Get a flavor of Freud’s thinking and how his ideas influenced Carl Jung as well as the way we think today.
This audio course, by our marvelous teacher, James Hollis provides a taste of Freud and his contributions to psychology. Sigmund Freud is one of the greatest thinkers and imaginative artists who brought us different ways of looking at the human condition. We are all influenced by Freud, whether we know it or not, as Hollis shows in this course. This course intends to understand Freud’s thinking rather than critiquing it.
6 Audio Classes
What you will receive
6 Audio recordings
Recommended reading list
Access to your own Jung Platform account where all the content you've purchased will be stored.
The teacher of this course, James Hollis, argues that we live in a post-Freudian era. We are all influenced by Freud and his theories have affected the way we think about the world and psychology today.
The gift of Sigmund Freud’s thinking is that there is no longer the sense of egocentricity and sovereignty or its absolute importance. Freud replaced this notion with that of the unconscious. We now know that there is much more going on beneath the surface, and our conscious life is being in service to the unconscious drives and motives. This is an idea that we might take for granted today, but it was a revolutionary thought at the time.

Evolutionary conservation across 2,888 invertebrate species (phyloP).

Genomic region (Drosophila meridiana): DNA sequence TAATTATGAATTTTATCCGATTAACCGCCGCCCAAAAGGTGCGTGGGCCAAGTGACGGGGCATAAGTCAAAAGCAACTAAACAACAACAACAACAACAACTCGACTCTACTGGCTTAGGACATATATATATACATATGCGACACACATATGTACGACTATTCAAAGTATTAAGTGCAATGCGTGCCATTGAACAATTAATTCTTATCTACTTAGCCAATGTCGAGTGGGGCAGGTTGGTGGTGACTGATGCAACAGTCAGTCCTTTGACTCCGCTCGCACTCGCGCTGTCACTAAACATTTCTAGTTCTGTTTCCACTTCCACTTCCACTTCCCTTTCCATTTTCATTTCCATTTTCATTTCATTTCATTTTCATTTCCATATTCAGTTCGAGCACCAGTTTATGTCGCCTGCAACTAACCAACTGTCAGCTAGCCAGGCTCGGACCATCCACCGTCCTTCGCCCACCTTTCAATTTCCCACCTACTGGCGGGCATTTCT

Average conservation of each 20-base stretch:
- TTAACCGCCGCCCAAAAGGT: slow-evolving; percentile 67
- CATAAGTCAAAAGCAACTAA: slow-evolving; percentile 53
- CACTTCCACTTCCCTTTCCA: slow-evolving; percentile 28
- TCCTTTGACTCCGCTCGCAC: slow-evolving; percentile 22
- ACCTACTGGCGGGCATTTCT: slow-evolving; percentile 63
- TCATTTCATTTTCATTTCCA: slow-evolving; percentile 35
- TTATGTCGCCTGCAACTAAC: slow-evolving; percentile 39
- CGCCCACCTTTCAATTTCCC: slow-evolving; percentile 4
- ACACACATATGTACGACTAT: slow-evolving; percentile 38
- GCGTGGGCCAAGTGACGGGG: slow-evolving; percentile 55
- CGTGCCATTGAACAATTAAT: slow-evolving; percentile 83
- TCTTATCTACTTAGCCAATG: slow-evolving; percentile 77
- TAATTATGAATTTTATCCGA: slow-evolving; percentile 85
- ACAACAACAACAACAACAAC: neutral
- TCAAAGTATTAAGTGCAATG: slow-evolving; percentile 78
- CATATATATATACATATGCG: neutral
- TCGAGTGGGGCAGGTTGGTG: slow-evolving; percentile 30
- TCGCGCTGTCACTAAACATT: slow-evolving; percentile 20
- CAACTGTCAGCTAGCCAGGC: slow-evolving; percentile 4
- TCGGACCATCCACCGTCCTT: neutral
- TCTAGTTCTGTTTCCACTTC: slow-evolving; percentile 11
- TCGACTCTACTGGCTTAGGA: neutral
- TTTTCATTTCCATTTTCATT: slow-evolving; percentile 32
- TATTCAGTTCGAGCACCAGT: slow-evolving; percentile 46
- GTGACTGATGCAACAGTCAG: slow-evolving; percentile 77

James Hollis, in his familiar engaging teaching style, eloquently discusses the main Freudian theories and concepts in this course. He offers several reading suggestions along the way, but it is not required that you read them.
Sigmund Freud was born in Austria in 1856 and is the founder of psychoanalysis. Freud developed a friendship with Carl Jung and remained friends with him for several years. However, they split when there were insurmountable differences in their psychological thinking.
In honor of the contribution that Freud made in the way we think and talk about psychology today, as well as his friendship with Jung, we offer this course here on Jung Platform.
The recordings of this course were made at the Jung Center in Houston. Jung Platform has remastered the recordings.
The classes are available now.
This course is ideal if
- You are interested in learning more about Sigmund Freud.
- You want to understand why Jung and Freud connected well for a certain period.
- You enjoy finding out how our psychological thinking today is influenced by Freud.
- You aim to develop a sense of the psychoanalytic/ psychodynamic tradition and history.
Class 1: An introduction to Sigmund Freud